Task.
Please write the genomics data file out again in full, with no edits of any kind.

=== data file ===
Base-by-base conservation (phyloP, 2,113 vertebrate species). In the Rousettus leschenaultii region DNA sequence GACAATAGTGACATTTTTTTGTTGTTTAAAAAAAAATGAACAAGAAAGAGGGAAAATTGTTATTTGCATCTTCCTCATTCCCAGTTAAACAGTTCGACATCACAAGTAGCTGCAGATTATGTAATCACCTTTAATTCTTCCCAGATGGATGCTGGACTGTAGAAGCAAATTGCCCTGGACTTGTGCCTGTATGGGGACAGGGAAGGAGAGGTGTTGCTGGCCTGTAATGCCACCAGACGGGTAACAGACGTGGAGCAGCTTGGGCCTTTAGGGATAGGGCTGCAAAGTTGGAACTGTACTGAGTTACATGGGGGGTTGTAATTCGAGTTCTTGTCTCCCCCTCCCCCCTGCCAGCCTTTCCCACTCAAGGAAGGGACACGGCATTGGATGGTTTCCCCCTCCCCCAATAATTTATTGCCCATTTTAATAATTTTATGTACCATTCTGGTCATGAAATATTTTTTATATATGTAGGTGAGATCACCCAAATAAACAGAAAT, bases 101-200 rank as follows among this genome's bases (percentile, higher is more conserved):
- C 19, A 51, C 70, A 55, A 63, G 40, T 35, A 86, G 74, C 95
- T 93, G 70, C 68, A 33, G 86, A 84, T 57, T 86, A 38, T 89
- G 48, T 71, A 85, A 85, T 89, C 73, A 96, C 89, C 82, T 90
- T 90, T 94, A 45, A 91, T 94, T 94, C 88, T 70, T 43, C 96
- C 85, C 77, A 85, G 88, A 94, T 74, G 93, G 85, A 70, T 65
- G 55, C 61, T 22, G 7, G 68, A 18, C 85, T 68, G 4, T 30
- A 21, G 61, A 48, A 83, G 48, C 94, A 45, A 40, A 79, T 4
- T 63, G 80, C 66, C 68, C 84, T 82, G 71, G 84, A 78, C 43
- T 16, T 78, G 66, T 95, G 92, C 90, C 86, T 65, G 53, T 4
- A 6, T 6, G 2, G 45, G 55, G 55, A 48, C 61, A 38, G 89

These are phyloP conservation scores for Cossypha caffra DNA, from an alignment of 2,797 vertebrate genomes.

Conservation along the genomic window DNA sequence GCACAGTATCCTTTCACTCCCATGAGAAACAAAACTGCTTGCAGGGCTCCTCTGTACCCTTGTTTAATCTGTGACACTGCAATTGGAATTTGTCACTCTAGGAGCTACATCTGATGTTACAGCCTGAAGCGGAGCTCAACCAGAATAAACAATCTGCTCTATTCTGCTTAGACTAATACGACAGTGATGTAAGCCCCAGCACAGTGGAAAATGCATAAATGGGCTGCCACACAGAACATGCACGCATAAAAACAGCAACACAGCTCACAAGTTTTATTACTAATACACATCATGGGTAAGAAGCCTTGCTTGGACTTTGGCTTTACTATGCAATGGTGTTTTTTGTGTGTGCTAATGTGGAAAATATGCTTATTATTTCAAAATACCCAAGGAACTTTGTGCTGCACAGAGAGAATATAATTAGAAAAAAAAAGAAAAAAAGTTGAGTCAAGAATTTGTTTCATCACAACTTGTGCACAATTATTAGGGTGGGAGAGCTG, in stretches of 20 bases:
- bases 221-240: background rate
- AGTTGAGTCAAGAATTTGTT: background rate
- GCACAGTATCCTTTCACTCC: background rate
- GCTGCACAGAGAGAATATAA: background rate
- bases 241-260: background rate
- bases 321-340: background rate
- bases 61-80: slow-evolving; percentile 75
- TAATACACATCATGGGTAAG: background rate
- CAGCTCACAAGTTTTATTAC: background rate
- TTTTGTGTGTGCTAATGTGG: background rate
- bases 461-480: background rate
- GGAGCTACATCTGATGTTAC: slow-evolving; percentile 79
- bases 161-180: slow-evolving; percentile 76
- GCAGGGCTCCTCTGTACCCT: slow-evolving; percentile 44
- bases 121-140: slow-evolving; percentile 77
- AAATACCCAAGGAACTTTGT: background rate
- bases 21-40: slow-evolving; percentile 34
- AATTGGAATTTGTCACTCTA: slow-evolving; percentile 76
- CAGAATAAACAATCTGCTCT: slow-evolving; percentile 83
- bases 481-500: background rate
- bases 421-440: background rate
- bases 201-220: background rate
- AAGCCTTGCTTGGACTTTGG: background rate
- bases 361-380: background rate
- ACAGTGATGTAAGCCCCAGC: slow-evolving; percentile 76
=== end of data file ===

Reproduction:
Base-by-base conservation (phyloP, 2,113 vertebrate species). In the Rousettus leschenaultii region DNA sequence GACAATAGTGACATTTTTTTGTTGTTTAAAAAAAAATGAACAAGAAAGAGGGAAAATTGTTATTTGCATCTTCCTCATTCCCAGTTAAACAGTTCGACATCACAAGTAGCTGCAGATTATGTAATCACCTTTAATTCTTCCCAGATGGATGCTGGACTGTAGAAGCAAATTGCCCTGGACTTGTGCCTGTATGGGGACAGGGAAGGAGAGGTGTTGCTGGCCTGTAATGCCACCAGACGGGTAACAGACGTGGAGCAGCTTGGGCCTTTAGGGATAGGGCTGCAAAGTTGGAACTGTACTGAGTTACATGGGGGGTTGTAATTCGAGTTCTTGTCTCCCCCTCCCCCCTGCCAGCCTTTCCCACTCAAGGAAGGGACACGGCATTGGATGGTTTCCCCCTCCCCCAATAATTTATTGCCCATTTTAATAATTTTATGTACCATTCTGGTCATGAAATATTTTTTATATATGTAGGTGAGATCACCCAAATAAACAGAAAT, bases 101-200 rank as follows among this genome's bases (percentile, higher is more conserved):
- C 19, A 51, C 70, A 55, A 63, G 40, T 35, A 86, G 74, C 95
- T 93, G 70, C 68, A 33, G 86, A 84, T 57, T 86, A 38, T 89
- G 48, T 71, A 85, A 85, T 89, C 73, A 96, C 89, C 82, T 90
- T 90, T 94, A 45, A 91, T 94, T 94, C 88, T 70, T 43, C 96
- C 85, C 77, A 85, G 88, A 94, T 74, G 93, G 85, A 70, T 65
- G 55, C 61, T 22, G 7, G 68, A 18, C 85, T 68, G 4, T 30
- A 21, G 61, A 48, A 83, G 48, C 94, A 45, A 40, A 79, T 4
- T 63, G 80, C 66, C 68, C 84, T 82, G 71, G 84, A 78, C 43
- T 16, T 78, G 66, T 95, G 92, C 90, C 86, T 65, G 53, T 4
- A 6, T 6, G 2, G 45, G 55, G 55, A 48, C 61, A 38, G 89

These are phyloP conservation scores for Cossypha caffra DNA, from an alignment of 2,797 vertebrate genomes.

Conservation along the genomic window DNA sequence GCACAGTATCCTTTCACTCCCATGAGAAACAAAACTGCTTGCAGGGCTCCTCTGTACCCTTGTTTAATCTGTGACACTGCAATTGGAATTTGTCACTCTAGGAGCTACATCTGATGTTACAGCCTGAAGCGGAGCTCAACCAGAATAAACAATCTGCTCTATTCTGCTTAGACTAATACGACAGTGATGTAAGCCCCAGCACAGTGGAAAATGCATAAATGGGCTGCCACACAGAACATGCACGCATAAAAACAGCAACACAGCTCACAAGTTTTATTACTAATACACATCATGGGTAAGAAGCCTTGCTTGGACTTTGGCTTTACTATGCAATGGTGTTTTTTGTGTGTGCTAATGTGGAAAATATGCTTATTATTTCAAAATACCCAAGGAACTTTGTGCTGCACAGAGAGAATATAATTAGAAAAAAAAAGAAAAAAAGTTGAGTCAAGAATTTGTTTCATCACAACTTGTGCACAATTATTAGGGTGGGAGAGCTG, in stretches of 20 bases:
- bases 221-240: background rate
- AGTTGAGTCAAGAATTTGTT: background rate
- GCACAGTATCCTTTCACTCC: background rate
- GCTGCACAGAGAGAATATAA: background rate
- bases 241-260: background rate
- bases 321-340: background rate
- bases 61-80: slow-evolving; percentile 75
- TAATACACATCATGGGTAAG: background rate
- CAGCTCACAAGTTTTATTAC: background rate
- TTTTGTGTGTGCTAATGTGG: background rate
- bases 461-480: background rate
- GGAGCTACATCTGATGTTAC: slow-evolving; percentile 79
- bases 161-180: slow-evolving; percentile 76
- GCAGGGCTCCTCTGTACCCT: slow-evolving; percentile 44
- bases 121-140: slow-evolving; percentile 77
- AAATACCCAAGGAACTTTGT: background rate
- bases 21-40: slow-evolving; percentile 34
- AATTGGAATTTGTCACTCTA: slow-evolving; percentile 76
- CAGAATAAACAATCTGCTCT: slow-evolving; percentile 83
- bases 481-500: background rate
- bases 421-440: background rate
- bases 201-220: background rate
- AAGCCTTGCTTGGACTTTGG: background rate
- bases 361-380: background rate
- ACAGTGATGTAAGCCCCAGC: slow-evolving; percentile 76